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Eight talking points from NRL Round 9

The NRL is calling Magic Round a success, but will it work outside of rugby league heartland?. (Photo by Albert Perez/Getty Images)
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12th May, 2019
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Magic has come and gone in the NRL, and what a weekend it was. One premiership hopeful put the foot down, some clubs continue to have questions thrown on them, and another continued to stun with their inconsistency. Here are my talking points for Round 9.

Magic Round works. Now let’s get this show on the road
Magic round is a concept which has been floated previously by the NRL, but never picked up despite the relative success of it in the English Super League previously.

In 2019, the NRL decided it was worth a shot, and it’s worked like a dream.

Reasonably strong crowds all weekend long, and a good quality of footy, as well as the carnival-like atmosphere in Brisbane reportedly has state governments lining up around the block to get the concept on the road for 2020 and beyond.

And given the way it’s gone this weekend, with many travelling from interstate or even overseas, there is no reason to think it can’t work in a non-rugby league heartland, although the NRL were smart to give it the first test at a world-class venue in a rugby league city.

The trend right across the weekend was positive in terms of raw numbers.

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Day Time Match Crowd New additions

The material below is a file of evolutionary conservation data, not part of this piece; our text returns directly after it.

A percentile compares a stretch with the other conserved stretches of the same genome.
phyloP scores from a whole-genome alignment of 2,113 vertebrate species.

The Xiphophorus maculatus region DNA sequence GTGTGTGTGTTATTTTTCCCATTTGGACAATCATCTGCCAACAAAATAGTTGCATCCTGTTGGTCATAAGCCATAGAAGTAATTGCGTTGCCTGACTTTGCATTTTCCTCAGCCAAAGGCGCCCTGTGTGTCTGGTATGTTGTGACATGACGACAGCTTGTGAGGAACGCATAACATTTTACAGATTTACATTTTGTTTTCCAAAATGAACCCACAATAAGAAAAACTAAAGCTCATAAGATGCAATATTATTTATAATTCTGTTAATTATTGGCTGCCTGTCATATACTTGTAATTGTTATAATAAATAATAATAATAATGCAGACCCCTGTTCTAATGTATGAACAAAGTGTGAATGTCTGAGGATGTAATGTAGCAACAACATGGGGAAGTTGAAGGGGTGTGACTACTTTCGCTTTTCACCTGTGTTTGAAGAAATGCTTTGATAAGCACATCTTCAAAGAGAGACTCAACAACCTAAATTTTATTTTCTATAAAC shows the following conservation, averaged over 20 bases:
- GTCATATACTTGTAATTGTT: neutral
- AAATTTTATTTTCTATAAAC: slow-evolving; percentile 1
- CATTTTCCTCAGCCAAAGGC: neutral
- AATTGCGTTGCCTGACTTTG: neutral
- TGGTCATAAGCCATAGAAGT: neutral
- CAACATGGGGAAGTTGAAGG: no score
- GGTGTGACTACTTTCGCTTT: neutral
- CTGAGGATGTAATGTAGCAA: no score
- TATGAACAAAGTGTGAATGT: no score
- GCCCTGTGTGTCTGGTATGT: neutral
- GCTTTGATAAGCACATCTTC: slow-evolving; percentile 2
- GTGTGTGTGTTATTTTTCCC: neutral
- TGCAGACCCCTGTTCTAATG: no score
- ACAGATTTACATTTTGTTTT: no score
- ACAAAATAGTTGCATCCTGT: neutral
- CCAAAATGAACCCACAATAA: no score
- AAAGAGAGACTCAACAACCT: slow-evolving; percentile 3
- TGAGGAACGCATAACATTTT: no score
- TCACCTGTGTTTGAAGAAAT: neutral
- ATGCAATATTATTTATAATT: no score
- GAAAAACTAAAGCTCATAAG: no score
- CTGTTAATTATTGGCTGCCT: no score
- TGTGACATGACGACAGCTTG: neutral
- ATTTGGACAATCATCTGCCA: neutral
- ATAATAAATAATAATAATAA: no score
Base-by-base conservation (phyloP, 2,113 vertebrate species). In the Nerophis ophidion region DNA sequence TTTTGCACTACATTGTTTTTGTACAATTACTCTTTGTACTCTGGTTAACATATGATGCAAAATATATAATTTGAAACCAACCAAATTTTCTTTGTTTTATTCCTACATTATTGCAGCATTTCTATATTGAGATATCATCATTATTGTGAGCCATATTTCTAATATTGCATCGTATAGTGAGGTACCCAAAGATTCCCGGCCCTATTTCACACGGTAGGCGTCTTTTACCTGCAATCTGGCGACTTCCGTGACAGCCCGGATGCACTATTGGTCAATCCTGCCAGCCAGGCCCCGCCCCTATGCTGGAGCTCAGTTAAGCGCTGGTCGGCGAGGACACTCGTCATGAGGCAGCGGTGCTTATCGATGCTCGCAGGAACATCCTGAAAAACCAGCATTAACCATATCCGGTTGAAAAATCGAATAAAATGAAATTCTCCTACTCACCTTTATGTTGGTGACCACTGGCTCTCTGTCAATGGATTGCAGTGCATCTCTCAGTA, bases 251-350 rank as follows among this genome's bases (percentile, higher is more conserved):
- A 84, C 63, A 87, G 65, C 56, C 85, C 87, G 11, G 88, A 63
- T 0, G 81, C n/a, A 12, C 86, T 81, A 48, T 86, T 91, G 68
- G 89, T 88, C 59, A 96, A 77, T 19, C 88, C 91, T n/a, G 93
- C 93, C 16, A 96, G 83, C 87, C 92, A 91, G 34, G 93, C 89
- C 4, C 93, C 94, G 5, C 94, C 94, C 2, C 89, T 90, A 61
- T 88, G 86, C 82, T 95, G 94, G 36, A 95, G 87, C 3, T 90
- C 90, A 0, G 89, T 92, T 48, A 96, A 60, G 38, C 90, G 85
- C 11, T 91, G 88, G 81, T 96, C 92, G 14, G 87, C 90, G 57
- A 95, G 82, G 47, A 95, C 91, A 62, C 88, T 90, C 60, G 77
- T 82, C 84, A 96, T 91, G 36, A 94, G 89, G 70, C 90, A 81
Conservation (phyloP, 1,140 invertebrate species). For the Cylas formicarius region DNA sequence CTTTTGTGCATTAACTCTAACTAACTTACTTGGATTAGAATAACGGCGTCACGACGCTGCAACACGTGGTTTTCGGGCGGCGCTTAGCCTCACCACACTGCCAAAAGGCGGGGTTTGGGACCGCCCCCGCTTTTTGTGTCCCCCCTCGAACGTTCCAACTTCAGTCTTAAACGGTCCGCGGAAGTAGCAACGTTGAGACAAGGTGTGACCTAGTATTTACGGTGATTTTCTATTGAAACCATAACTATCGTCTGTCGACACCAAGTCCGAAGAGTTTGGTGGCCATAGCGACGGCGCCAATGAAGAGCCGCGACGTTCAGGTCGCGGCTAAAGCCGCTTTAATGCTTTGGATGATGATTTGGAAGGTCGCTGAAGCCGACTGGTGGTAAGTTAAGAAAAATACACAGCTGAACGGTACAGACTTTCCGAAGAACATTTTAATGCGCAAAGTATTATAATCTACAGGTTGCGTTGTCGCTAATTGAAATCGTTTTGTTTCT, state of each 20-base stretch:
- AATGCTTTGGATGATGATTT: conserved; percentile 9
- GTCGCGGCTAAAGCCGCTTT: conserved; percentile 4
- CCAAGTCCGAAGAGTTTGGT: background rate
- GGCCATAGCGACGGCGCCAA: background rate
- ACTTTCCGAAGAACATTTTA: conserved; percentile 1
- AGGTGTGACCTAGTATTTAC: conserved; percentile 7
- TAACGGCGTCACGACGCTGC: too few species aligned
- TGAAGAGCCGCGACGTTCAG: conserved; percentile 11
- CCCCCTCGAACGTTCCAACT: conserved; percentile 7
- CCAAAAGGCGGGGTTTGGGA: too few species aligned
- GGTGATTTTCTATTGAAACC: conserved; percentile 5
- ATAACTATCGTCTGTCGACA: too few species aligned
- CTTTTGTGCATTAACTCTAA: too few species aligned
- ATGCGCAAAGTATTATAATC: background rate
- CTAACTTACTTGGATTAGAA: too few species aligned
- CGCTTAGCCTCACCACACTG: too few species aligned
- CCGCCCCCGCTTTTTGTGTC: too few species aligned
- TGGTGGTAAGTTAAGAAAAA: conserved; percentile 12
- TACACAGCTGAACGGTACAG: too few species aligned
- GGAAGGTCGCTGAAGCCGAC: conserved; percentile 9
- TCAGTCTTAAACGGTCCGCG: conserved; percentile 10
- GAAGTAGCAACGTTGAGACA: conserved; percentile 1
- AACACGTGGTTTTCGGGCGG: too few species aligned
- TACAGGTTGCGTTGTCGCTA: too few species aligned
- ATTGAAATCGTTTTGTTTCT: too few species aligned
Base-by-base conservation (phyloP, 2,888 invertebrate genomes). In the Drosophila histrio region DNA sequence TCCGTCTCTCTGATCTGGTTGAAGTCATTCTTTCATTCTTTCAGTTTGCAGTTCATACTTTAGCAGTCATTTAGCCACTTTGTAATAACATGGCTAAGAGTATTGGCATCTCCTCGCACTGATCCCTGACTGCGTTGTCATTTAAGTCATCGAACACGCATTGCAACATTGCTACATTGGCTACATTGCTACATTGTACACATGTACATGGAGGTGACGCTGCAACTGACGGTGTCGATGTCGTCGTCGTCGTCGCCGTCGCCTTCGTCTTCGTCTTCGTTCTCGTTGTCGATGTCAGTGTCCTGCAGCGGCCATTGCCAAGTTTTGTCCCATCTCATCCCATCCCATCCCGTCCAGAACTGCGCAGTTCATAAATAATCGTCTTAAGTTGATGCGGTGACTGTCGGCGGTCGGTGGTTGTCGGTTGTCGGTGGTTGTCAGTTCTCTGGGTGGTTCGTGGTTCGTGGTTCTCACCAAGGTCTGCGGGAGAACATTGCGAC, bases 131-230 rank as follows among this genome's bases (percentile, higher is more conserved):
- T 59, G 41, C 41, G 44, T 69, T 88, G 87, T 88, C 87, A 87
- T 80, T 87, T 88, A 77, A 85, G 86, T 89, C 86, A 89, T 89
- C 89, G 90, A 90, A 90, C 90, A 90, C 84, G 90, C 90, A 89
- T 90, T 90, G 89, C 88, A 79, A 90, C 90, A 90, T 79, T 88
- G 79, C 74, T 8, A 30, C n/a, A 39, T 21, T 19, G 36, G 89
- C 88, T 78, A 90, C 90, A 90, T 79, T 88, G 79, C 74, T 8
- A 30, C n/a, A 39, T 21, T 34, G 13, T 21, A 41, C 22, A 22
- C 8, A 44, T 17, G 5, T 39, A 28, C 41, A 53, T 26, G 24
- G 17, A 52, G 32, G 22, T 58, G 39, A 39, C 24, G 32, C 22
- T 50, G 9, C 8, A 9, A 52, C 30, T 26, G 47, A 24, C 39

Thursday 8:05pm Titans vs Sharks 17,113 N/A
Friday 6pm Tigers vs Panthers 35,122 N/A
7:50pm Broncos vs Sea Eagles 41,388 6,266
Saturday 3pm Knights vs Bulldogs 25,292 N/A
5:30pm Warriors vs Dragons 37,521 12,229
7:35pm Storm vs Eels 41,612 4,091
Sunday 2pm Roosters vs Raiders 29,686 N/A
4:05pm Cowboys vs Rabbitohs 34,564 4,878
Total: 134,677
Average: 33669.25
  • Note: The total and average are based on the crowds for the latest possible crowd on each day and do not include Sunday crowds at the time of publishing. These will be updated when they come to light.
  • Also note: Figures from NRL.com

While the numbers published above have no way of tracking just how many people left the ground, what can be established, is that people who bought tickets were showing up for the earlier game.

Friday is the best example, when a clearly large portion of Broncos fans were in the house for the earlier clash between the Tigers and Panthers, while Saturday’s numbers were also solid across the entire afternoon.

If you’re going to try and tell me the Tigers and Panthers would have got even to anywhere near what Leichhardt or Campbelltown hold on a Friday night, I’d say you’re going mad, while the figure for Newcastle and Canterbury was probably also an increase on what you would have seen either in the Hunter or at Homebush.